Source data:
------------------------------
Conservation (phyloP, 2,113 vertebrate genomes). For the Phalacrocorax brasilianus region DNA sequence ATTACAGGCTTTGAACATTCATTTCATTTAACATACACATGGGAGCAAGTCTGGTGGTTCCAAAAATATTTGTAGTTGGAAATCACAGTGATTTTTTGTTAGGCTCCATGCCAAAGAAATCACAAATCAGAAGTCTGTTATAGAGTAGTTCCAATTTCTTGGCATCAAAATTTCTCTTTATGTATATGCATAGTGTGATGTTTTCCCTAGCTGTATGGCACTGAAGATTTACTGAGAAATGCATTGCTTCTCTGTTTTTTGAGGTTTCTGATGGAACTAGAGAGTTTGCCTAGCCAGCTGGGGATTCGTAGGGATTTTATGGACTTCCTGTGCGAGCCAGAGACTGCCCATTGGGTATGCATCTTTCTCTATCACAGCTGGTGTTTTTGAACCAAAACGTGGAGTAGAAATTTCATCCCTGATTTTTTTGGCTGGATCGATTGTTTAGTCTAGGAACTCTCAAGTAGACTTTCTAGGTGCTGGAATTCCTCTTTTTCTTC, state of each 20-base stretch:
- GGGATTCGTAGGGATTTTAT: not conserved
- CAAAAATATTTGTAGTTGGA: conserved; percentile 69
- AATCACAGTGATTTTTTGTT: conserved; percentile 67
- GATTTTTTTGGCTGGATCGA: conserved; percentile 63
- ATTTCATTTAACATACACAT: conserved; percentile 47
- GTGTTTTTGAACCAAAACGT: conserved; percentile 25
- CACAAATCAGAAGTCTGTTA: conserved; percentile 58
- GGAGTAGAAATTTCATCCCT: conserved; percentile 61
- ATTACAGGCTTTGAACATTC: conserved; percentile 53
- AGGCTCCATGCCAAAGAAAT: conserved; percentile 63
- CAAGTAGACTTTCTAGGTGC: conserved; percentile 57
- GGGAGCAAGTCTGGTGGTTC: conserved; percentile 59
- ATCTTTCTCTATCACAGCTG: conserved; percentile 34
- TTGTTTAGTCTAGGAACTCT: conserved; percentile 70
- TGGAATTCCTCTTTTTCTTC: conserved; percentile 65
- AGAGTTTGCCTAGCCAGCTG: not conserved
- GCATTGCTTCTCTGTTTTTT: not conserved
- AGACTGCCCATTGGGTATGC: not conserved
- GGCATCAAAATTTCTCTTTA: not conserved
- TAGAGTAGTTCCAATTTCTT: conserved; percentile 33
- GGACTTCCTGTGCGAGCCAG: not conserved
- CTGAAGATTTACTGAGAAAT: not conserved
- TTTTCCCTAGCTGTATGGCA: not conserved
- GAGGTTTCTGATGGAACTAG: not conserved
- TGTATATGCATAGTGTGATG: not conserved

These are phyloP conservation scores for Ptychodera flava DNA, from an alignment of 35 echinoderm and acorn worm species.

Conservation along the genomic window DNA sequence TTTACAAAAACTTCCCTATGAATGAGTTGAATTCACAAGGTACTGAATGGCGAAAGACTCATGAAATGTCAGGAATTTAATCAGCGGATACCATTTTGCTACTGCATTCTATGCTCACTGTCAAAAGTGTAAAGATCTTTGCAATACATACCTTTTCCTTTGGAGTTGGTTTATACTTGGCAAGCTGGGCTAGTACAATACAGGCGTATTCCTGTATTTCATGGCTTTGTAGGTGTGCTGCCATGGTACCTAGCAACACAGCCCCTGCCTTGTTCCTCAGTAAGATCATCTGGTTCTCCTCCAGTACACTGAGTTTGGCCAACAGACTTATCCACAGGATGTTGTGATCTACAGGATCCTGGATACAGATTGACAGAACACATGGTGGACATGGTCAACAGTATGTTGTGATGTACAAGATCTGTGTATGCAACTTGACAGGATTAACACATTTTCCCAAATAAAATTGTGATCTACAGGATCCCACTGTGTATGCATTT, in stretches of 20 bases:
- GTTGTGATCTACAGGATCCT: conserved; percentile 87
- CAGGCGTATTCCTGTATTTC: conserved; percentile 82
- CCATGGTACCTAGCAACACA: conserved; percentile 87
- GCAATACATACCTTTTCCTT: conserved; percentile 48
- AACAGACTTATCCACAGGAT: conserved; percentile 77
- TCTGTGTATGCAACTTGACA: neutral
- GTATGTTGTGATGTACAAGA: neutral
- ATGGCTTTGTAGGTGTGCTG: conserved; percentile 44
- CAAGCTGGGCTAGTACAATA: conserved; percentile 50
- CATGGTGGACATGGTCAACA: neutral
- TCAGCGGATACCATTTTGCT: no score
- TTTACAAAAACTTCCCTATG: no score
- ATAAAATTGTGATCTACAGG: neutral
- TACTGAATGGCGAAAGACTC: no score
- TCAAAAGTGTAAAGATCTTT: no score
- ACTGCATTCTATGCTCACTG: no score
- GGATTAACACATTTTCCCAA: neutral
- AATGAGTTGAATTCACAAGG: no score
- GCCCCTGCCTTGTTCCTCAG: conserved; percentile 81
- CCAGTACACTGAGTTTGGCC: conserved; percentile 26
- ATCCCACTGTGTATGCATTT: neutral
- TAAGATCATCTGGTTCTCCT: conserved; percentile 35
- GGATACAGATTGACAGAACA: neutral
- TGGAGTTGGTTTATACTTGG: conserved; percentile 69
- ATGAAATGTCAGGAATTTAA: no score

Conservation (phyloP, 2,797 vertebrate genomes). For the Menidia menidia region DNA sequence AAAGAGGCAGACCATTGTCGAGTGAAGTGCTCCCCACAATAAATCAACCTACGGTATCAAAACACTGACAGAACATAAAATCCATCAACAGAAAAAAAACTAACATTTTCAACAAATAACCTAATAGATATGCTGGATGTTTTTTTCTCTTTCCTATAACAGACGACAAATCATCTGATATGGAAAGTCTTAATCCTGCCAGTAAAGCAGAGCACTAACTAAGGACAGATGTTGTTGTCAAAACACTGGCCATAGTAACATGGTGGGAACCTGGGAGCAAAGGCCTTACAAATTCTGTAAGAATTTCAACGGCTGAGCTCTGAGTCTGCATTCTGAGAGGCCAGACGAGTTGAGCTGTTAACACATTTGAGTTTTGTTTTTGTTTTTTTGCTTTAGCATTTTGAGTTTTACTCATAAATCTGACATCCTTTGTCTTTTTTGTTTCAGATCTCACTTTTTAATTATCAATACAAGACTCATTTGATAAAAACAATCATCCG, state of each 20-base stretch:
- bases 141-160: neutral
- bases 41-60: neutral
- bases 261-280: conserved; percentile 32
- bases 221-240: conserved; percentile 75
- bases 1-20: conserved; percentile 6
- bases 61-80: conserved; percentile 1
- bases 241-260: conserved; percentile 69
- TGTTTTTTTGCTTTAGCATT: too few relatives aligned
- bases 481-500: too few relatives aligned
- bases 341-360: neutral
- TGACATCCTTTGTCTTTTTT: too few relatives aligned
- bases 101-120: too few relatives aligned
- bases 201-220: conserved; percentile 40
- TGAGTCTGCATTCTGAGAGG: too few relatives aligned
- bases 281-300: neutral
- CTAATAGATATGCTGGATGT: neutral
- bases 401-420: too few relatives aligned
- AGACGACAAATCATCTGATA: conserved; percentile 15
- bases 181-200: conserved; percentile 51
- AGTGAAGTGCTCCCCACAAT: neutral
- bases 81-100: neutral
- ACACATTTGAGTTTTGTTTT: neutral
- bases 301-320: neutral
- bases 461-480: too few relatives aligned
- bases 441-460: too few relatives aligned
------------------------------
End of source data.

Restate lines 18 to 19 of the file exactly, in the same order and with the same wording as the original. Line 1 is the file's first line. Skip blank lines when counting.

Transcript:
- GCATTGCTTCTCTGTTTTTT: not conserved
- AGACTGCCCATTGGGTATGC: not conserved